Today I attended four regular sessions, plus a special lunch session for Microsoft MVPs. The sessions I attended varied a lot in quality, although there were two sessions that stood out. Both of these sessions were by the same speaker, Sunil Agarwal, a Program Manager in the Microsoft SQL Server Storage Engine Group. His first session was on “Strategies to Get Maximum Concurrency for Your Workload in Microsoft SQL Server” and his second was on “Microsoft SQL Server Data Compression: Experience and Changes”.
While I am familiar with both topics, I still learned new things. For example, I finally understood the difference between the read committed isolation and snapshot isolation levels that were introduced in SQL Server 2008. Sunil’s examples made it much easier for me to understand how they worked and when to use them.
In Sunil’s data compression session, I learned that SQL Server 2008 R2 now supports row compression on Unicode data types, which was not the case with the original SQL Server 2008. This new engine feature can really improve data compression in any database that uses Unicode. While row and page compression can benefit many companies, it is only available in the Enterprise and Data Center editions of SQL Server 2008 R2.
During lunch I had in interesting conversation with an attendee whose main job was desktop support. We talked a little about his work, and I finally got around to telling him that I was a DBA. Then he chimed in, telling me that he was the “DBA” of several SQL Server instances in his organization. While desktop support was his main task, he fell into the category of the “accidental DBA,” which seems to becoming more and more common among IT staff, especially within smaller organizations.
I was a little curious about how he maintained his servers as he didn’t appear to have a lot of SQL Server experience, so I asked him several basic questions about how he handled his DBA duties. Essentially, he didn’t do anything with the SQL Servers, except take daily backups, which were stored locally on the SQL Server hardware itself. He performed no other maintenance, didn’t store the backups offsite, or really had any knowledge of what it meant to be a SQL Server DBA. I treaded carefully, not wanting to hurt his feelings, but I briefly mentioned that he might want to consider taking a more active role as the DBA, but he wasn’t really interested in learning more. He said that it was no big deal if the SQL Server instances went down or if any data was lost. He was also making the assumption that if a database became corrupt that he could perform a restore. He neglected to consider the possibility that the hardware might crash and his backups disappear. In addition, I doubt if he had the knowledge of even how to properly restore a backup.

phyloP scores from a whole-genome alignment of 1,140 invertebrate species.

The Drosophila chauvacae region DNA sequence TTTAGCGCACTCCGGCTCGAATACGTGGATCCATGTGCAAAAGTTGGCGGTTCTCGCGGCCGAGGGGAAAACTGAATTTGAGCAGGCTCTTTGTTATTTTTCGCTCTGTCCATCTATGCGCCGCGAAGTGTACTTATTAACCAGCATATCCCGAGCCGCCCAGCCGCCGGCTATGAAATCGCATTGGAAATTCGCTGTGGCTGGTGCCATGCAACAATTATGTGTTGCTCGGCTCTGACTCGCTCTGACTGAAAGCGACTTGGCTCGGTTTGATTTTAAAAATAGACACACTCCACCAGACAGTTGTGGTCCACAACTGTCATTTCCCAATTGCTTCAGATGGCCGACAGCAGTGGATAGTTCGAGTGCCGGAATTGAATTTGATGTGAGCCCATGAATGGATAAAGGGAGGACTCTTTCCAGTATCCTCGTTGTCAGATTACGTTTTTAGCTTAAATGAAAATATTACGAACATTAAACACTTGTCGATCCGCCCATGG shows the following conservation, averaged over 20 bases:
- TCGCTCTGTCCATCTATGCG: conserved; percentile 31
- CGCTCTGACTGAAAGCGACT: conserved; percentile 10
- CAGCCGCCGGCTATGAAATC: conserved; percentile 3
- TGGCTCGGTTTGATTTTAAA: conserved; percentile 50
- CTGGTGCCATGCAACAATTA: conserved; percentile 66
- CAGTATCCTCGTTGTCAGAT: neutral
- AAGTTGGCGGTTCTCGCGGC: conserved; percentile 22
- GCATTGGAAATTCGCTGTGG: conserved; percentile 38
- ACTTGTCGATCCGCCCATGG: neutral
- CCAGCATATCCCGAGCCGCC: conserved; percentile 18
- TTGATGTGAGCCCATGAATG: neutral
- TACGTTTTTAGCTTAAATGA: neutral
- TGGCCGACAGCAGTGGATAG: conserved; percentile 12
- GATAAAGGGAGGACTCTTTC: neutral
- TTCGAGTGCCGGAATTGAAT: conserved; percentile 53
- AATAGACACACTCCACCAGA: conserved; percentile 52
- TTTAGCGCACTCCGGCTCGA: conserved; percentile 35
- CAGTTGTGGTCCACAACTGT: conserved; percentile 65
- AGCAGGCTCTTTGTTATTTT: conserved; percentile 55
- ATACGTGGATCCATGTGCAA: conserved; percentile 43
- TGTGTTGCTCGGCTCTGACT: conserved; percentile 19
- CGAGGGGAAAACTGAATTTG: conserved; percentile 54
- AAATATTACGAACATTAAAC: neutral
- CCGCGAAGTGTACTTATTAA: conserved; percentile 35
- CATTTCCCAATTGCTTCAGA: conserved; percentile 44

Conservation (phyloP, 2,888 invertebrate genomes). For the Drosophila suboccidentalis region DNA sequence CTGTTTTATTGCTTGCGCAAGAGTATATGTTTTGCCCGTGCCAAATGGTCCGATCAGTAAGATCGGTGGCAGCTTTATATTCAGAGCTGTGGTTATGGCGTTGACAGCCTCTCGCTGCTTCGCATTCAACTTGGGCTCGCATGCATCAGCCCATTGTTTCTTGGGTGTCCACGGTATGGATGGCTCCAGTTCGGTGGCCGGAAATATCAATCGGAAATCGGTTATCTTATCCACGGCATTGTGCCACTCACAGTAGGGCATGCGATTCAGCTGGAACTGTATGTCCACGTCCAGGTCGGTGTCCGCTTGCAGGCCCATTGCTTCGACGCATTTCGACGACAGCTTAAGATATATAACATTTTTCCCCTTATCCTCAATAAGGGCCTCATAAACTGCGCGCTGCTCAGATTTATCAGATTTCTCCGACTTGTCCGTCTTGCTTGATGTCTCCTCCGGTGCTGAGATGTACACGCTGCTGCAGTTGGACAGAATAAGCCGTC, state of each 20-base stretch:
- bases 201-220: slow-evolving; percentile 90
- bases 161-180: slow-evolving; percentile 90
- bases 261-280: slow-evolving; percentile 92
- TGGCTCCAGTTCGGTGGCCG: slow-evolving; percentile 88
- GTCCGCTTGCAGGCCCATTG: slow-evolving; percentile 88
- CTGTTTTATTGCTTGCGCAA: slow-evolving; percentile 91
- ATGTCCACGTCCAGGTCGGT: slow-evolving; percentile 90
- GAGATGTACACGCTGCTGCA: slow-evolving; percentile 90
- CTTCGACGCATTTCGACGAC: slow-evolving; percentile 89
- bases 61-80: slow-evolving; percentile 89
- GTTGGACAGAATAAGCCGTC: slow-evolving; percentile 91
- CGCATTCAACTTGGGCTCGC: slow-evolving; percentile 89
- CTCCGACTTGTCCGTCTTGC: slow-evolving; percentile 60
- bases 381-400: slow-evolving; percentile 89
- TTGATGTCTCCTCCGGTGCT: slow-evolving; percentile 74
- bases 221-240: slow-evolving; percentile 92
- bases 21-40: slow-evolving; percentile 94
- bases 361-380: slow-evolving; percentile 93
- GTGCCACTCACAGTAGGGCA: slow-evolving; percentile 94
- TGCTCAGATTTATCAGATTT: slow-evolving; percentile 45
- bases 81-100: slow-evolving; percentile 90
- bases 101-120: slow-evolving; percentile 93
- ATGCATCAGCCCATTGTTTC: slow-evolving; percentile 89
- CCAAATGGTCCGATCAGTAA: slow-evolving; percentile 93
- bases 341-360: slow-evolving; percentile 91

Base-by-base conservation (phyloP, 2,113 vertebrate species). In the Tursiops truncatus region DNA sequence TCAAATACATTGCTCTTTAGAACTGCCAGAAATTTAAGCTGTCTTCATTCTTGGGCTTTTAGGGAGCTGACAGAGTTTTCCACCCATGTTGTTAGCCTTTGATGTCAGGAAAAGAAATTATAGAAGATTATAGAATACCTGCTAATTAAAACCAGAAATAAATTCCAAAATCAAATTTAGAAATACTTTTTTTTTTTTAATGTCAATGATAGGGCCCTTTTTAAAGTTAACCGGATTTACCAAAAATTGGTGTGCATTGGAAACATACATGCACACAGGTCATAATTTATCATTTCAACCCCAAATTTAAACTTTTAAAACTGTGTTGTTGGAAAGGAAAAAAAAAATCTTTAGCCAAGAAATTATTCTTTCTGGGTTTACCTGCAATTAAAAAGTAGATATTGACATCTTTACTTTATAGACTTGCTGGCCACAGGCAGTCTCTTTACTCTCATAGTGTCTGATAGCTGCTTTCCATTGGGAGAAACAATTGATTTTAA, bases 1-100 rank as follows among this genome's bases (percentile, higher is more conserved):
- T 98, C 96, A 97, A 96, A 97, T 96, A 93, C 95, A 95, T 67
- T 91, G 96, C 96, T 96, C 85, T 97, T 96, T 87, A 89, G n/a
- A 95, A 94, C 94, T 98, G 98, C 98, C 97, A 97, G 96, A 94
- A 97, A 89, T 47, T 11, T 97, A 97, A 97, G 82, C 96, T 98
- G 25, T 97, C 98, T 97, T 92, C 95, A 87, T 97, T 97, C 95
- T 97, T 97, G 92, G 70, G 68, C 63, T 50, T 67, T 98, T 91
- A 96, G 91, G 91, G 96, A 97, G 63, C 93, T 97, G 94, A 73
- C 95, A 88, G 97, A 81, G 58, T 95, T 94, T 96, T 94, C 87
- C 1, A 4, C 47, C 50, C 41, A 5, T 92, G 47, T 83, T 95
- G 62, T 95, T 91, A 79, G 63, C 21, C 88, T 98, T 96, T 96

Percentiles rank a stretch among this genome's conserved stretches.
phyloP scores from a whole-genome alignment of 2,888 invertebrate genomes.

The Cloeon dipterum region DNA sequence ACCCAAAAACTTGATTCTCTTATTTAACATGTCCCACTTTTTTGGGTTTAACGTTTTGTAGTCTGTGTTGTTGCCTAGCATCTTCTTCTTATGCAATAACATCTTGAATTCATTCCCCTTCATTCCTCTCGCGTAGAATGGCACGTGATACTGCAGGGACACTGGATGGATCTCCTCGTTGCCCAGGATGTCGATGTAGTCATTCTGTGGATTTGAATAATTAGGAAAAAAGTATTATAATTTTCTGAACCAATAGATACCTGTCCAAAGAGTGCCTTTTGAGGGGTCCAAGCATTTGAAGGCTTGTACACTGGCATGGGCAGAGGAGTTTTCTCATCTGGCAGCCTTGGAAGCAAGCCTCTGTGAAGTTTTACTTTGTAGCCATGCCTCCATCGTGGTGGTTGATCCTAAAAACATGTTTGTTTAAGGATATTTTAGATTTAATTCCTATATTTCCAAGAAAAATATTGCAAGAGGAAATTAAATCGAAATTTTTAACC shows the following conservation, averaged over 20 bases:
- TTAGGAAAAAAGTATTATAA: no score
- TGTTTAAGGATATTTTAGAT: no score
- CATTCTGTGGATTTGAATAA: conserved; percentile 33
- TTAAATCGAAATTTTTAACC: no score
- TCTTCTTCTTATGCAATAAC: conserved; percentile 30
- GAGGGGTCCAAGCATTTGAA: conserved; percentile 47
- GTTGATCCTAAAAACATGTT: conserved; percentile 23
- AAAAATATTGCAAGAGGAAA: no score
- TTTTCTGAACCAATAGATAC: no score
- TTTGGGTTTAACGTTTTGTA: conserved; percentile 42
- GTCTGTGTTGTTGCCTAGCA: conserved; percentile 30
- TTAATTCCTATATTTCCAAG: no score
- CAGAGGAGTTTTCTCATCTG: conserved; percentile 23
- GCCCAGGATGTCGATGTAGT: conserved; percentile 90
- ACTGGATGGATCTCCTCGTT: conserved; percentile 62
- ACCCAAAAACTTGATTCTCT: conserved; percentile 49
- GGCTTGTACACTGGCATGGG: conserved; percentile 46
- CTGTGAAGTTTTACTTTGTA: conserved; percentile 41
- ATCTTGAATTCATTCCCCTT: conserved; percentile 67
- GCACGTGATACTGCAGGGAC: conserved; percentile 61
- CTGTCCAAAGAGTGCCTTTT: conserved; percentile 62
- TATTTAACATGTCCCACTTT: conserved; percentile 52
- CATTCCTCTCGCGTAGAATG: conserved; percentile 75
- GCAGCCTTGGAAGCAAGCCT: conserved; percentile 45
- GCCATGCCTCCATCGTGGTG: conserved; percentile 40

Up to this point, he has been lucky and has never experienced any data loss, which I think make him feel overconfident. He has yet to learn the lesson that there are only two kinds of DBAs: those that have lost data, and those who will eventually lose data.
I felt a little sorry for the guy, as he has been forced into being a DBA without any training or direction. What I wonder is if the organization he works for realizes the predicament they are in? While he says the SQL Server’s data isn’t all that important, is this his own personal opinion, or the opinion of the organization he works for? I would imagine that if an organization invests in software and hardware that needs SQL Server, that the data may be more important than he thinks it is. I didn’t want to say much more, other than mentioning that he might want to consider looking into learning more about SQL Server, as I didn’t think it was my place to tell him how to do his job.
This got me thinking some more, and I wonder many thousands, if not tens of thousands, of SQL Server instances are being maintained (actually, not being maintained) in this same way, and what the significance this is to these organizations. I imagine (at least hope) that if the owners or managers of these organizations better understood the implications of poor SQL Server management, that most of them would take the necessary action to ensure that their SQL Server instances were better maintained or protected. The problem is how do we, as professional DBAs, educate organizations of the importance of taking proper care of their data. I don’t have a good answer, but perhaps you might have some suggestions that you can add to the comments section below.